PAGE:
Lately, we have detected an increase in relation to the fraud known as ‘Business Email Compromise’. This is related to the scam also known as ‘invoice payment redirection fraud’. We have found the increase in recent consultations from our clients, as well as in current professional surveys (such as the one you can consult here), and in scholarly articles published in the latest Spanish legal publications.
This scam has been well known in the technology world for many years, although the exponential increase in remote work – and in general in the use of digital tools – caused by the pandemic, is generating a clear increase in the number of this type of fraud.
1. What is ‘Business Email Compromise’ and how does it relate to invoice redirection fraud?
The computer scam known as ‘Business Email Compromise’ (also known as ‘Man-in-the-E-Mail’) involves the hacker breaking into a professional or business email inbox, usually by exploiting a computer weakness in the target company. After gaining access, the fraudster analyzes the messages in that email account and identifies those that may relate to financial transactions and payments in ongoing operations.
Once a commercial transaction of interest has been identified, the hacker sends an email from an email account created ‘ad hoc’, very similar to that of the customer/supplier, thus deliberately confusing the recipient, who believes he is in contact with his real business partner. Within the framework of these exchanges, the fraudster requests, with any excuse, a change in the method of payment of the latest outstanding invoices, usually in favor of a new bank account, obviously controlled by the fraudster.
The description of the scam may make it seem trivial, but it should be noted that the level of sophistication in this fraud can be very high. Hackers are able to copy invoices and other commercial documents identically. On the other hand, after analyzing the flow of communications between the parties, fraudsters are able to not only use the same language, but also to imitate the way of expressing themselves of the people involved in the communication, so that the victim does not realize that he or she is being deceived.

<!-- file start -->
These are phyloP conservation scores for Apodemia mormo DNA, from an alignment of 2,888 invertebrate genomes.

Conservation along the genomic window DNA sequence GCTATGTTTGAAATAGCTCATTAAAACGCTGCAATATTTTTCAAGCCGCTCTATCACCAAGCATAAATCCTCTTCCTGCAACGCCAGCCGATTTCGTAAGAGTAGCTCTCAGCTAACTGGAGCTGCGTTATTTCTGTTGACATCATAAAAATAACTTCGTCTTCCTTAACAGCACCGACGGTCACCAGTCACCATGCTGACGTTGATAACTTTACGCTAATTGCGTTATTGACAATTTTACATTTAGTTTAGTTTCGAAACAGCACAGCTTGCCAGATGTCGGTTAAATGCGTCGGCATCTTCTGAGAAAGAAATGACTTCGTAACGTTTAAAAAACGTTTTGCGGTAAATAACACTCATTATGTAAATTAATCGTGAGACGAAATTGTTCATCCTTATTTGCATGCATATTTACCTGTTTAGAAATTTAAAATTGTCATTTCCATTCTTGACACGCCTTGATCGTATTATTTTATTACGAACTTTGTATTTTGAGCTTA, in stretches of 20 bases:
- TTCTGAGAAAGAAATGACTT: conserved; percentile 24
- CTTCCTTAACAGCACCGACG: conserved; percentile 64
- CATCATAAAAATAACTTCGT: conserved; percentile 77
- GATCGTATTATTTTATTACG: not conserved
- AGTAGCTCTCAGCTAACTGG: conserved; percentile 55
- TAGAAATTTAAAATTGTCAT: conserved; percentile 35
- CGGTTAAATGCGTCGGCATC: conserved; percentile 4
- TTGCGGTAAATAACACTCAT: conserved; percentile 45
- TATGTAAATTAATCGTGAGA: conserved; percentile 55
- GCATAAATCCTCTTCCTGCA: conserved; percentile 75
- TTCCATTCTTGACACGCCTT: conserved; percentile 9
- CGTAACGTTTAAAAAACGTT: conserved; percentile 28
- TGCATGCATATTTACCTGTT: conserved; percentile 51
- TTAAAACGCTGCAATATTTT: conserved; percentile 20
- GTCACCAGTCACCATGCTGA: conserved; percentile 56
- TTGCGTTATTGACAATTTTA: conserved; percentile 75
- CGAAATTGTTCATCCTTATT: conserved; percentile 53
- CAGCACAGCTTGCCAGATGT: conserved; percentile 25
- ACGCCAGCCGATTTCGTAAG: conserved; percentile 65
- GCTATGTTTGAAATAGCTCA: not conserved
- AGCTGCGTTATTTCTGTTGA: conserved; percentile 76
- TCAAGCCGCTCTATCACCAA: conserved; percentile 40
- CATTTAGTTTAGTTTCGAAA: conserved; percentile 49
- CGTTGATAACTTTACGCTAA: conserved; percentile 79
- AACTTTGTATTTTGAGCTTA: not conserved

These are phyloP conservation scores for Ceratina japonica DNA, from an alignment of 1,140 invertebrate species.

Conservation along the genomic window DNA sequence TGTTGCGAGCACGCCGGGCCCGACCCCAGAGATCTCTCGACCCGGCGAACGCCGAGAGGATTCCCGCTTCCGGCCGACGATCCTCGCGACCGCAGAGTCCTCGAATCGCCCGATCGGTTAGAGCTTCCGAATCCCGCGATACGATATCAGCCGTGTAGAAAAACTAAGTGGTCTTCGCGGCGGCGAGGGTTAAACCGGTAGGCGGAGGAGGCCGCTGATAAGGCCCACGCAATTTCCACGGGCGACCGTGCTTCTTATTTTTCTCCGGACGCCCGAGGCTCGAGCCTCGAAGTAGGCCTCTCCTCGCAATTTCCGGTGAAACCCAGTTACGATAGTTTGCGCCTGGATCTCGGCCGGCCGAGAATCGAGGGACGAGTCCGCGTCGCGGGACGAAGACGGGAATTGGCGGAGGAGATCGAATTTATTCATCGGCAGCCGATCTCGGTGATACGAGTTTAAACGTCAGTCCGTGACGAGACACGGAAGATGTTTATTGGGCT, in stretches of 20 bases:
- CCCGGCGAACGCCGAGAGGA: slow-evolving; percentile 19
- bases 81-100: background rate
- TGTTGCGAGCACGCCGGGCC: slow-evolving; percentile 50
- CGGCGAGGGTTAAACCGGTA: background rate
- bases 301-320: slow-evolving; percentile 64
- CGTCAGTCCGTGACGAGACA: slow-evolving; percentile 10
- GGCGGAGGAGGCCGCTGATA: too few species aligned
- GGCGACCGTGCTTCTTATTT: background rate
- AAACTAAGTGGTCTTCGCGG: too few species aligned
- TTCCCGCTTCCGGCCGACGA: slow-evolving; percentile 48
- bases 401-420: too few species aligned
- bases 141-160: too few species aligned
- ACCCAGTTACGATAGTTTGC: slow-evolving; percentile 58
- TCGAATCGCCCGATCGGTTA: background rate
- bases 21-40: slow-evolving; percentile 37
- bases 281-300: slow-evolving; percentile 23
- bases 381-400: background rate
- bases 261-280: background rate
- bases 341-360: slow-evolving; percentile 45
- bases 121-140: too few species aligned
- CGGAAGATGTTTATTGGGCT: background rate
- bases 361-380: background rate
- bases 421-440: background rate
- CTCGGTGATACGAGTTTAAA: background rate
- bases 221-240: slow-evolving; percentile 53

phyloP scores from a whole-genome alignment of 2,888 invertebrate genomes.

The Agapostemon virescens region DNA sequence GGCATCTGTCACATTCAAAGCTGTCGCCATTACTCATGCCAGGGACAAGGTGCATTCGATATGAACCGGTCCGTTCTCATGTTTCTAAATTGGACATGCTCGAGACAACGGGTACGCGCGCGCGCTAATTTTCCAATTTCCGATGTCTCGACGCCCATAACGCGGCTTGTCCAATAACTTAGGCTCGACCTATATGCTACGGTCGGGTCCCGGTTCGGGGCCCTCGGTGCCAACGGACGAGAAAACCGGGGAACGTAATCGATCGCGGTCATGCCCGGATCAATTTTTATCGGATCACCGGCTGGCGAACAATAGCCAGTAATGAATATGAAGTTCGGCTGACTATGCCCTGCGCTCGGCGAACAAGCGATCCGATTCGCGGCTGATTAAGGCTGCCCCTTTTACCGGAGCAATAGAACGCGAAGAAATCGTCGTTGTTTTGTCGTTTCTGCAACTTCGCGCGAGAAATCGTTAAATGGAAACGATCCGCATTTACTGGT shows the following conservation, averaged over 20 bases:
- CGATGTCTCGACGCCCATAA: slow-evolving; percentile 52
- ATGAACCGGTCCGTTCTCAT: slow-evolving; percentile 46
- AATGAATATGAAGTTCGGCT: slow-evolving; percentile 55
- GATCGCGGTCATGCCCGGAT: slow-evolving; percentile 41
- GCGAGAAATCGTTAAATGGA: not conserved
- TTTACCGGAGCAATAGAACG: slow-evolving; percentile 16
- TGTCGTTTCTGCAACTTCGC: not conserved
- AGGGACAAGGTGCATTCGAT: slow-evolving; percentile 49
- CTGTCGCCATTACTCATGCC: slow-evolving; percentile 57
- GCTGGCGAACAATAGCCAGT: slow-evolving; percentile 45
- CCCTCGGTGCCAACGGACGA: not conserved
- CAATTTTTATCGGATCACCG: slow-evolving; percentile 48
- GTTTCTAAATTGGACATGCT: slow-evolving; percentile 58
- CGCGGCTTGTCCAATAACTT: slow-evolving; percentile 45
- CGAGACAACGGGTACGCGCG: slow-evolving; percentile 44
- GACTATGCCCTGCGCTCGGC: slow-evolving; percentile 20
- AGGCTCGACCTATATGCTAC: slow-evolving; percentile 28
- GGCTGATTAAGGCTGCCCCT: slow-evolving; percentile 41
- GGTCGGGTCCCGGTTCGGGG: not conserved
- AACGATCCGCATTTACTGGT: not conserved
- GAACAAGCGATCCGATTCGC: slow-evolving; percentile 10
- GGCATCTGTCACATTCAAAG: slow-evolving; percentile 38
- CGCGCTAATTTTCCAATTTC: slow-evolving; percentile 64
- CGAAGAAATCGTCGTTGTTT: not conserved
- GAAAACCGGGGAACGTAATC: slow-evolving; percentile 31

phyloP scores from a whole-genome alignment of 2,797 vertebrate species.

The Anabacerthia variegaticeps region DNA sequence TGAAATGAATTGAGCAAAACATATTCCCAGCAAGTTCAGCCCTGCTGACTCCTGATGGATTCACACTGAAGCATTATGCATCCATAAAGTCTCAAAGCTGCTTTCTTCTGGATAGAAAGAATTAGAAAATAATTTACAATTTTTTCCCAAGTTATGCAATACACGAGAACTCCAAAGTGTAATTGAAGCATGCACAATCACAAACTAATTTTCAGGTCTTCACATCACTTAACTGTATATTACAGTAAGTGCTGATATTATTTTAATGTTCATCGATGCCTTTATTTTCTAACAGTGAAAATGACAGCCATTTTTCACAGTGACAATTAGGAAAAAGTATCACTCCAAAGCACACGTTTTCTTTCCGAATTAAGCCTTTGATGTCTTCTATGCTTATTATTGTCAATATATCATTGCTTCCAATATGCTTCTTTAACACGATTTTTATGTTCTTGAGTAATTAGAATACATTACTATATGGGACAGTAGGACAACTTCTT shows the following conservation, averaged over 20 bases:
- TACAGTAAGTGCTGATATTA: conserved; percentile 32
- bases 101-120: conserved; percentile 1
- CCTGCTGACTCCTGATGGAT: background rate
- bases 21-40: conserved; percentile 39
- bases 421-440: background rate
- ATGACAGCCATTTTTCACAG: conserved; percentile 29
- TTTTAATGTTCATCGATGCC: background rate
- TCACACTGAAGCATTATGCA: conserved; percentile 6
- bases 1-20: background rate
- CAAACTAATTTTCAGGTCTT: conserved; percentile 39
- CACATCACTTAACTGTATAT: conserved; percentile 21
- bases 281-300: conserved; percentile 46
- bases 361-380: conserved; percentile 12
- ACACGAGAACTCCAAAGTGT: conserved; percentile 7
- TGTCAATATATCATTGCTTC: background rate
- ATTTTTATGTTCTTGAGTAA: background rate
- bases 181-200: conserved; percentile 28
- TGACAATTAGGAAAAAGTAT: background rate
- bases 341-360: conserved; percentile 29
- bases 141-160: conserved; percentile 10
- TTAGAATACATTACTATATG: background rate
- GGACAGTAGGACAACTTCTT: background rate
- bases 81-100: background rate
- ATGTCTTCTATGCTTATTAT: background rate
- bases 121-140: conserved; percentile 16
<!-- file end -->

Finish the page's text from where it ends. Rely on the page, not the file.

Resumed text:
2. How can we protect ourselves against this fraud?
The solution to avoid this fraud is to implement a simple protocol for verifying the change of payment method apparently requested. Thus, when faced with any request for a change in the method of payment of an invoice or pending commercial transaction, it is advisable for the recipient to contact his point of contact directly through a different communication channel, other than e-mail.
For example, if we receive an email with these characteristics, we will make a phone call (or a video call, or send a WhatsApp, or a fax, etc.) to its apparent sender, asking for confirmation of the request. Thus, in a simple and quick way, we will be able to clarify whether the change in the payment method is real, or whether it is due to a fraud attempt.
Of course, another way to protect ourselves is to have the highest possible level of IT security, particularly on our mail servers, by ensuring that our company has the latest security updates and maintenance services in place. This aspect is essential, although not as obvious as it may seem at first glance, as hackers take advantage of these vulnerabilities to break into our computer systems.
Of course, if our company, or our customer/supplier, falls victim to the fraud and wrongly makes a payment, this will have legal consequences not only for the criminal, but also for the commercial relationship between the parties, which will have to be analyzed on a case-by-case basis.
3. Speak with us
Should you have any query regarding this scam and its consequences, do not hesitate to contact us.